The early rays of a red dawn twinkled on the wet, tepid cesspools of the marsh. Heavy, gray clouds hung bleak and silent overhead. Arrows, sharp and deadly, fell like soft rain. It was the kind of morning that sent you back to bed.
The warrior fell into the mud, not the best kind of bed but one which cushioned her fall while the tall reeds provided cover from the steady stream of projectiles. The quiet burbling of the muck could scarcely cover the heavy breathing or soft clink of armor yet the arrows seemed to fall short of their mark and fell whistling like casual watchers as they hit the ground behind her. Not afraid to dirty her armor, she dug in further and stayed low.
At first glance neither the mud nor her current predicament seemed at odds with her well-worn armor and battle gear. From the breastplate to the casing around her ankles, her armor had obviously seen better days—a nick here, some dents there, a couple holes which apparently no smith had bothered to repair. The sweaty, thick tunic underneath soaked up the mud but seemed less smelly for it. Her sheepskin boots were wrapped once and then once again in outer layers of leather to hide the many holes they had accumulated running into a fight. She wore her hair cropped under a helm that had blocked one too many blows. Had she tried playing dead she had the outfit for it.
However a closer observer would note her eyes, which gave a sense of cunning and knowledge gained at great expense to the body. In the morning's glow they caught the reflection off even the smallest brown pool and shone with the light of a warrior's soul. Her skilled hands held a crossbow that unlike the armor had been kept polished and practiced, its double-edged lethalness shining in the early sun. A warrior's braid, strung with bits of flesh from the bodies of her enemies, ran down the length of her left breast and glinted red as if woven with blood. Anyone mistaking this woman for dead could quickly find themselves in the dirt instead.
Another volley struck behind her as she regained her breath and peered through the reeds. The archers stood outside the scope of her vision, standing just on the edge of the swamp and shooting further and further into its depths. The arrows would begin hitting more painful notes in a moment but until then the warrior rested and considered her options.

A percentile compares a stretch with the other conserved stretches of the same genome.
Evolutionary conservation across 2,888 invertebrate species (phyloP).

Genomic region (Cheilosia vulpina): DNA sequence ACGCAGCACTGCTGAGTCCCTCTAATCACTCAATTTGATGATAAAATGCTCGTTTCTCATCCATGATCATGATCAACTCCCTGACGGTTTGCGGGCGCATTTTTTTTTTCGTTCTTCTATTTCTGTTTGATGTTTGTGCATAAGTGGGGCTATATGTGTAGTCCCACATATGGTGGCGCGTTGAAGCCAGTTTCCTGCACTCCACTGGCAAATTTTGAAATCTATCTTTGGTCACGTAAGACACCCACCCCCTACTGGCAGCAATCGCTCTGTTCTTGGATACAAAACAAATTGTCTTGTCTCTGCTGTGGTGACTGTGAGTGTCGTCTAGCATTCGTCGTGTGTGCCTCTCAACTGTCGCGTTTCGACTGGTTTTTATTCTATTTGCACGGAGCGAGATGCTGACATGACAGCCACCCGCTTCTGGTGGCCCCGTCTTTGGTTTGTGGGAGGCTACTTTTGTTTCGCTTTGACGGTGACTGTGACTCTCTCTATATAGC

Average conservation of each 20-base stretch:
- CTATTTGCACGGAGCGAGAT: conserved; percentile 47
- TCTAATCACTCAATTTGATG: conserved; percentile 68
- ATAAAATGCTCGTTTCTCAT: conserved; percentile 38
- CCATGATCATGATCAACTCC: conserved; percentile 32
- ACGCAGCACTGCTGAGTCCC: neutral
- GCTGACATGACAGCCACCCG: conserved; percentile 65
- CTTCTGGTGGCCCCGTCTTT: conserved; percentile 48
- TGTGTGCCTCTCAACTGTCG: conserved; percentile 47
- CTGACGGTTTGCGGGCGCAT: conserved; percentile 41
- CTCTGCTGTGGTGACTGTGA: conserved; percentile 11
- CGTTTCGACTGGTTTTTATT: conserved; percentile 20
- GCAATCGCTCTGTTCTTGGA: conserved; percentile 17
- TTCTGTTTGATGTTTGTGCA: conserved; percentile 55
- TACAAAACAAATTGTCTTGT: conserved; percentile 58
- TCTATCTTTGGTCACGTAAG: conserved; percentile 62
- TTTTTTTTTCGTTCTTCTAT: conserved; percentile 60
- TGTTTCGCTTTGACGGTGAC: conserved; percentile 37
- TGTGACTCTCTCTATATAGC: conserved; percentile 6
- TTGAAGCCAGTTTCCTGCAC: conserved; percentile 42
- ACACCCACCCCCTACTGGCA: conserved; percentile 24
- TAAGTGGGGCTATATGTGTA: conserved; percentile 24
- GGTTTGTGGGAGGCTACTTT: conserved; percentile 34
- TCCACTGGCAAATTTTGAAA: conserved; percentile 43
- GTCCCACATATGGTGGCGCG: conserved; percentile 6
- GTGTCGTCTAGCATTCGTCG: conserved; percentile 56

Option one: She could die.
She pondered this option briefly as she had covered it quite often and felt it did not need further reflection.
Option two: She could be captured.
This option had also been rejected, however hard it tried to appeal as less painful than option one.
Option three: She could hide.
A quick glance around the flat, dead landscape did not make option three seem very sound. While the reeds grew tall they would hardly mask her entire body for much longer. The arrows preceded riders who would be high enough to see down into the underbrush. The riders presented the real threat. The archers were simply their introduction.
Option four: She could run.
This option had been working so far, but was quickly losing its luster. As she checked her progress she knew she had barely outrun the horses, losing hers in the process, and eventually their animal muscles would outdo her weary ones. It would not be an option for much longer.
Breathing more softly now, she thought for as long as seemed safe. The peaceful sounds of nature were interrupted by squawking to her left as some of the marsh's inhabitants protested the morning's deadly weather. As they flew away hoofbeats drew closer from their direction. Option three looked even worse now.
As her choices narrowed the moment called for some quick, new thinking. Or to wing it.
Wing it. Option five it was then.
With a deep breath, she dove into the tall grass, seeming to swim in the muddy stems until like her limited options she quickly disappeared.